Last year, the federal government collected $2.3 trillion in taxes. Most of that came from two sources: Individual income taxes and payroll taxes.
Payroll taxes are deducted automatically from your paycheck, and paid in part by employers. Payroll taxes fund Social Security and Medicare.
Individual income taxes are what everybody is scrambling to file right now. Individual income taxes pay for most of what the government does other than Social Security and Medicare.
Quick rundown of the others: Estate tax comes from large inheritances; corporate tax is paid by corporations (obviously); and "other" includes customs duties, excise taxes on products such as gasoline, and everything else.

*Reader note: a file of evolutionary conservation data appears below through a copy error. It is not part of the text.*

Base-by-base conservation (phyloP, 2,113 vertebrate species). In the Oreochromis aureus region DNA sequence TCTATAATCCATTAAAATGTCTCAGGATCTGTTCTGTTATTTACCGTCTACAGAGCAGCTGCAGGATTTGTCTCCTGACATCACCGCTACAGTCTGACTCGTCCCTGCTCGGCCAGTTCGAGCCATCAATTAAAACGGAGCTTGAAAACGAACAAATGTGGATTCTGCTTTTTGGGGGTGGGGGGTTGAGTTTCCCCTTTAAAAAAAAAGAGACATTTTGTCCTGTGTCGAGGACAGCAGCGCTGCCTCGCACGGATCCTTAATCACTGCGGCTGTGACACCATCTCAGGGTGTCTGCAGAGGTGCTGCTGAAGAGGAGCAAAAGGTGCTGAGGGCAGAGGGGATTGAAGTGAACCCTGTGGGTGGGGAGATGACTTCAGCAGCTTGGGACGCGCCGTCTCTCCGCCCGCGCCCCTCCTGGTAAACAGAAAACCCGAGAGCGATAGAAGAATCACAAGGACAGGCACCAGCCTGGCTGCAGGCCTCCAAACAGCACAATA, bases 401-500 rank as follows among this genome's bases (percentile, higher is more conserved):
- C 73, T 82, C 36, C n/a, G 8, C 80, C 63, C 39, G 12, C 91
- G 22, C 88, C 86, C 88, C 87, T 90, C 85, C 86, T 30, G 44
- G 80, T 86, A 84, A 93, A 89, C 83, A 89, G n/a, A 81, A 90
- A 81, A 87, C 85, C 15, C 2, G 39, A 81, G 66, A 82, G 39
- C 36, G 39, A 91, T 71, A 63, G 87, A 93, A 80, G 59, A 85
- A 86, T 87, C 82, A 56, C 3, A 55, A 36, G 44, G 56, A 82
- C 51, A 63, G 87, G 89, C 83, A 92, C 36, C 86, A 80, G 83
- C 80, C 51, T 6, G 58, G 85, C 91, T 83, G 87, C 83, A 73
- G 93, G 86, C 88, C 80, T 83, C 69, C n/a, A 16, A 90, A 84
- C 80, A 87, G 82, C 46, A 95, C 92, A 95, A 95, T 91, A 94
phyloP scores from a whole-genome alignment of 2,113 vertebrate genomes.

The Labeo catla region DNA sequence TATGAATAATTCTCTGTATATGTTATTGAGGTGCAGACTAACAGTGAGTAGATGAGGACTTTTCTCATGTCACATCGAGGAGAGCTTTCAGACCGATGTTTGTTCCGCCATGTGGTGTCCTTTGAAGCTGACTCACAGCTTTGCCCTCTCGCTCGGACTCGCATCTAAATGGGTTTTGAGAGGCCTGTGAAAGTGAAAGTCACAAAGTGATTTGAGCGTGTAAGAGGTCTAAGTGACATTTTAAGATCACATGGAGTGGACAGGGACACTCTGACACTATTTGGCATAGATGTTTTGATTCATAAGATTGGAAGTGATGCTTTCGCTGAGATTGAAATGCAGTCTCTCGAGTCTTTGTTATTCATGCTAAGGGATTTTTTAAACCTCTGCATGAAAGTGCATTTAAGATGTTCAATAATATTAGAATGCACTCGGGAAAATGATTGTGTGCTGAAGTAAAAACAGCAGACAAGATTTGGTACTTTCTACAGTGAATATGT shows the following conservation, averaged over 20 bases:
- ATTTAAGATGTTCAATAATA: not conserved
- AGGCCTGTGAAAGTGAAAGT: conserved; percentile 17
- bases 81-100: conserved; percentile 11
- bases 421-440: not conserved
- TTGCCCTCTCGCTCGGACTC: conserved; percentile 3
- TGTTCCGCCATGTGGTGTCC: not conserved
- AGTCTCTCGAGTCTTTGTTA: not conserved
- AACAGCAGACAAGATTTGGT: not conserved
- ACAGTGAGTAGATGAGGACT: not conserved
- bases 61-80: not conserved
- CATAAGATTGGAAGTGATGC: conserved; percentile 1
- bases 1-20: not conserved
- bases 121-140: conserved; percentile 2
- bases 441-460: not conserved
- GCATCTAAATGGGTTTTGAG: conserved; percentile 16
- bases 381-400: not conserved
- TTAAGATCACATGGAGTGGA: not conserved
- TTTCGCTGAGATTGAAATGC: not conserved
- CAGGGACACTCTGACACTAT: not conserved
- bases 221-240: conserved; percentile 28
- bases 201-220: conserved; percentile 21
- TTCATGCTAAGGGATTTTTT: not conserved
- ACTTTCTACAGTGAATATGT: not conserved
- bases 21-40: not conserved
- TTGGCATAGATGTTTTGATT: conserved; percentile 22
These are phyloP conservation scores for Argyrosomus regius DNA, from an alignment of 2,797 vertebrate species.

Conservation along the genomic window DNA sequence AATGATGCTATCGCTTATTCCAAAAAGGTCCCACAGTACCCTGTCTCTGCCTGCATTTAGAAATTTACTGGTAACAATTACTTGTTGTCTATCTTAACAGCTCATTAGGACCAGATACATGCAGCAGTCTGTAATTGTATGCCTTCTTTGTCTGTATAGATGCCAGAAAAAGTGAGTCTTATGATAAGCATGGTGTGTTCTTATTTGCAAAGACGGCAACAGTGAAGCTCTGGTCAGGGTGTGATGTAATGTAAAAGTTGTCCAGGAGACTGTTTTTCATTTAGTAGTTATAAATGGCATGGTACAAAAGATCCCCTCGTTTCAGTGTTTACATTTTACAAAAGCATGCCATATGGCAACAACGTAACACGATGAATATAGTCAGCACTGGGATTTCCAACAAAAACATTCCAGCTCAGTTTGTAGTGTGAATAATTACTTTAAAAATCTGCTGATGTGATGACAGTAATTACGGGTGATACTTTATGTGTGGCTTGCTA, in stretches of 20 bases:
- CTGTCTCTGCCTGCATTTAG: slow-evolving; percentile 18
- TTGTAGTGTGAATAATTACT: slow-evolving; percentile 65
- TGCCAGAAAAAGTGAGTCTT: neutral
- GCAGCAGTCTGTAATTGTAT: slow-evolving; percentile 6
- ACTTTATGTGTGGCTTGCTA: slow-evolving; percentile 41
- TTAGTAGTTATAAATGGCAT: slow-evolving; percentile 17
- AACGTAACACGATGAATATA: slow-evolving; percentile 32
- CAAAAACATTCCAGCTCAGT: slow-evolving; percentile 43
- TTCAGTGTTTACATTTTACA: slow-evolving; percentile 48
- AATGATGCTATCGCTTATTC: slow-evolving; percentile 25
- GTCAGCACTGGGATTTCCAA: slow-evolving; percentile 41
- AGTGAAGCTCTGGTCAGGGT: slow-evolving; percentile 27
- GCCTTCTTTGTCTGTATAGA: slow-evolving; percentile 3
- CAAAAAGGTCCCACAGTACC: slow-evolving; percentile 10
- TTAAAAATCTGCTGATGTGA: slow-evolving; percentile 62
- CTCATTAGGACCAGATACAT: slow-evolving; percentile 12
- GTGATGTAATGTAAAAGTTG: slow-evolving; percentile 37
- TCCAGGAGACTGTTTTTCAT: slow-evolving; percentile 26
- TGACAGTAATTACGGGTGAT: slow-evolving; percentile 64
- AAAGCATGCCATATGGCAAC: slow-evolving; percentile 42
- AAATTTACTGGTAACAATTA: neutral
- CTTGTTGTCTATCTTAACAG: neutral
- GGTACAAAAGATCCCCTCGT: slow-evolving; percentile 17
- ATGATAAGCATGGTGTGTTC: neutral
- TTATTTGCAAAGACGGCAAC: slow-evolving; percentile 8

Here's how federal taxes fall on households across the income spectrum.
This chart is based on data compiled by The Tax Policy Center in this table. A few somewhat wonky notes on the data:
The income numbers are for total cash income, rather than adjusted gross income. This PDF discusses the distinction between the two.
Taxes paid combines income, payroll, estate and corporate taxes. It assumes that corporate taxes come out of profits that would otherwise have gone to shareholders.
If you leave out corporate taxes, the rate paid by top earners falls significantly. (Most corporate profits go to the top earners.) But tax rates still tend to be higher for those with higher incomes. You can see that trend in this table.
Correction: The second graphic above has been revised. It previously displayed federal taxes from a year other than 2011.
Copyright NPR. View this article on npr.org.